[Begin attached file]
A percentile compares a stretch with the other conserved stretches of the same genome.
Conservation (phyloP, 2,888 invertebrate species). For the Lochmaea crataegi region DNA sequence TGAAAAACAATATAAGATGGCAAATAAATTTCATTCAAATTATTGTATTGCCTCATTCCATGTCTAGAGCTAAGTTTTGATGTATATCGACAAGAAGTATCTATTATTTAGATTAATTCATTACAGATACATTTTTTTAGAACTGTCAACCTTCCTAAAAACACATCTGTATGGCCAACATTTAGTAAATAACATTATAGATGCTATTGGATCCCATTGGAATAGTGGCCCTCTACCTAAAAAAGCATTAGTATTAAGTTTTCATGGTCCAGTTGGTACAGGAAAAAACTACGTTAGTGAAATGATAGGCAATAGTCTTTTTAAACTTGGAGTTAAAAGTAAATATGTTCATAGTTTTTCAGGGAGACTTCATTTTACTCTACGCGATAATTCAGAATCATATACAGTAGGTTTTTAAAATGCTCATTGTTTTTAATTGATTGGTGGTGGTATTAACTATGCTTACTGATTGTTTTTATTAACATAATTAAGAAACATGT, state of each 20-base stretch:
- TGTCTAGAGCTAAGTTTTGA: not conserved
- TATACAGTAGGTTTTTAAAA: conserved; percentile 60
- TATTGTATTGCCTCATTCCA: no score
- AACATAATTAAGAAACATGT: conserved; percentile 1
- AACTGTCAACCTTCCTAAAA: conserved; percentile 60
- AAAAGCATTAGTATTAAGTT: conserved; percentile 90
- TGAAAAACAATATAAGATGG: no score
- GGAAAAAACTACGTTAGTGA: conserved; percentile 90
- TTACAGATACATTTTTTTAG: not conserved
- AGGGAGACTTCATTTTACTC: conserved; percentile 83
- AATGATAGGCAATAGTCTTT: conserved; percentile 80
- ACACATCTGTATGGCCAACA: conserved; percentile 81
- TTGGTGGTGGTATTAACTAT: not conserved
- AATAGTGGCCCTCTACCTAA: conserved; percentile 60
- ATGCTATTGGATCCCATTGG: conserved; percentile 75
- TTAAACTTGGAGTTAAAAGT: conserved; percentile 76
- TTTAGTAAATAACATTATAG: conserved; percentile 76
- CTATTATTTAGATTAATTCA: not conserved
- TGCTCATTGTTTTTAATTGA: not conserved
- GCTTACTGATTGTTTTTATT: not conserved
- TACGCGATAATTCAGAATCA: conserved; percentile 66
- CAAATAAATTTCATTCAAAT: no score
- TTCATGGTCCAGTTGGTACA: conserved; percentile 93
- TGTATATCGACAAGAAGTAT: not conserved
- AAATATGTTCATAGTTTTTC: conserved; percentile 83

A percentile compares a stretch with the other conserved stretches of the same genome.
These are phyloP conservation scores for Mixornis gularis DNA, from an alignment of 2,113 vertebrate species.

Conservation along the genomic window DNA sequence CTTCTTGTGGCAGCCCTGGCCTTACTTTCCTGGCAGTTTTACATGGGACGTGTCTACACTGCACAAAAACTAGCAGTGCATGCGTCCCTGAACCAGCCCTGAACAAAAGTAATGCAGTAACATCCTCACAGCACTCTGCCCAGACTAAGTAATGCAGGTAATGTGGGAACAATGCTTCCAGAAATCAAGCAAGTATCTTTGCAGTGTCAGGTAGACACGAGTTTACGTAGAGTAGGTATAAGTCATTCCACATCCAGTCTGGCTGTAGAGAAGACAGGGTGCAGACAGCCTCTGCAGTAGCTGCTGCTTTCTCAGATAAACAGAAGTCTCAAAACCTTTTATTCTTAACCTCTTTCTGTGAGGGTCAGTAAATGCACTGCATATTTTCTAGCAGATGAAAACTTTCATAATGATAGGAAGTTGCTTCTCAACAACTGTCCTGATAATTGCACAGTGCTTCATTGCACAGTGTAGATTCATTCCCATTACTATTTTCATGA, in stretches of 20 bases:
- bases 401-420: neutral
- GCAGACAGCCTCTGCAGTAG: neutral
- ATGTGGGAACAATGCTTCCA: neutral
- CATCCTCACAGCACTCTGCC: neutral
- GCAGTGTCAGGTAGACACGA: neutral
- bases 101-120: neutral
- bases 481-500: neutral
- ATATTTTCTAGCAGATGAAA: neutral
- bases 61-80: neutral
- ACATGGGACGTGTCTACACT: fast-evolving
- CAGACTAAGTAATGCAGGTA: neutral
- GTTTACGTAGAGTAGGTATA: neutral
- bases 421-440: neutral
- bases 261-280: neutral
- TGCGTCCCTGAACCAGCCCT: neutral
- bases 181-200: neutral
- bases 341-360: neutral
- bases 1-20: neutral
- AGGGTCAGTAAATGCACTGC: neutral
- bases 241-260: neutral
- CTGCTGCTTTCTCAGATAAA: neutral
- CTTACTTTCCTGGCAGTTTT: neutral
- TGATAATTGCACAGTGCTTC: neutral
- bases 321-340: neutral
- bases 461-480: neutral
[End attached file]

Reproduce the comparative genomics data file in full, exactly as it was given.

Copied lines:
A percentile compares a stretch with the other conserved stretches of the same genome.
Conservation (phyloP, 2,888 invertebrate species). For the Lochmaea crataegi region DNA sequence TGAAAAACAATATAAGATGGCAAATAAATTTCATTCAAATTATTGTATTGCCTCATTCCATGTCTAGAGCTAAGTTTTGATGTATATCGACAAGAAGTATCTATTATTTAGATTAATTCATTACAGATACATTTTTTTAGAACTGTCAACCTTCCTAAAAACACATCTGTATGGCCAACATTTAGTAAATAACATTATAGATGCTATTGGATCCCATTGGAATAGTGGCCCTCTACCTAAAAAAGCATTAGTATTAAGTTTTCATGGTCCAGTTGGTACAGGAAAAAACTACGTTAGTGAAATGATAGGCAATAGTCTTTTTAAACTTGGAGTTAAAAGTAAATATGTTCATAGTTTTTCAGGGAGACTTCATTTTACTCTACGCGATAATTCAGAATCATATACAGTAGGTTTTTAAAATGCTCATTGTTTTTAATTGATTGGTGGTGGTATTAACTATGCTTACTGATTGTTTTTATTAACATAATTAAGAAACATGT, state of each 20-base stretch:
- TGTCTAGAGCTAAGTTTTGA: not conserved
- TATACAGTAGGTTTTTAAAA: conserved; percentile 60
- TATTGTATTGCCTCATTCCA: no score
- AACATAATTAAGAAACATGT: conserved; percentile 1
- AACTGTCAACCTTCCTAAAA: conserved; percentile 60
- AAAAGCATTAGTATTAAGTT: conserved; percentile 90
- TGAAAAACAATATAAGATGG: no score
- GGAAAAAACTACGTTAGTGA: conserved; percentile 90
- TTACAGATACATTTTTTTAG: not conserved
- AGGGAGACTTCATTTTACTC: conserved; percentile 83
- AATGATAGGCAATAGTCTTT: conserved; percentile 80
- ACACATCTGTATGGCCAACA: conserved; percentile 81
- TTGGTGGTGGTATTAACTAT: not conserved
- AATAGTGGCCCTCTACCTAA: conserved; percentile 60
- ATGCTATTGGATCCCATTGG: conserved; percentile 75
- TTAAACTTGGAGTTAAAAGT: conserved; percentile 76
- TTTAGTAAATAACATTATAG: conserved; percentile 76
- CTATTATTTAGATTAATTCA: not conserved
- TGCTCATTGTTTTTAATTGA: not conserved
- GCTTACTGATTGTTTTTATT: not conserved
- TACGCGATAATTCAGAATCA: conserved; percentile 66
- CAAATAAATTTCATTCAAAT: no score
- TTCATGGTCCAGTTGGTACA: conserved; percentile 93
- TGTATATCGACAAGAAGTAT: not conserved
- AAATATGTTCATAGTTTTTC: conserved; percentile 83

A percentile compares a stretch with the other conserved stretches of the same genome.
These are phyloP conservation scores for Mixornis gularis DNA, from an alignment of 2,113 vertebrate species.

Conservation along the genomic window DNA sequence CTTCTTGTGGCAGCCCTGGCCTTACTTTCCTGGCAGTTTTACATGGGACGTGTCTACACTGCACAAAAACTAGCAGTGCATGCGTCCCTGAACCAGCCCTGAACAAAAGTAATGCAGTAACATCCTCACAGCACTCTGCCCAGACTAAGTAATGCAGGTAATGTGGGAACAATGCTTCCAGAAATCAAGCAAGTATCTTTGCAGTGTCAGGTAGACACGAGTTTACGTAGAGTAGGTATAAGTCATTCCACATCCAGTCTGGCTGTAGAGAAGACAGGGTGCAGACAGCCTCTGCAGTAGCTGCTGCTTTCTCAGATAAACAGAAGTCTCAAAACCTTTTATTCTTAACCTCTTTCTGTGAGGGTCAGTAAATGCACTGCATATTTTCTAGCAGATGAAAACTTTCATAATGATAGGAAGTTGCTTCTCAACAACTGTCCTGATAATTGCACAGTGCTTCATTGCACAGTGTAGATTCATTCCCATTACTATTTTCATGA, in stretches of 20 bases:
- bases 401-420: neutral
- GCAGACAGCCTCTGCAGTAG: neutral
- ATGTGGGAACAATGCTTCCA: neutral
- CATCCTCACAGCACTCTGCC: neutral
- GCAGTGTCAGGTAGACACGA: neutral
- bases 101-120: neutral
- bases 481-500: neutral
- ATATTTTCTAGCAGATGAAA: neutral
- bases 61-80: neutral
- ACATGGGACGTGTCTACACT: fast-evolving
- CAGACTAAGTAATGCAGGTA: neutral
- GTTTACGTAGAGTAGGTATA: neutral
- bases 421-440: neutral
- bases 261-280: neutral
- TGCGTCCCTGAACCAGCCCT: neutral
- bases 181-200: neutral
- bases 341-360: neutral
- bases 1-20: neutral
- AGGGTCAGTAAATGCACTGC: neutral
- bases 241-260: neutral
- CTGCTGCTTTCTCAGATAAA: neutral
- CTTACTTTCCTGGCAGTTTT: neutral
- TGATAATTGCACAGTGCTTC: neutral
- bases 321-340: neutral
- bases 461-480: neutral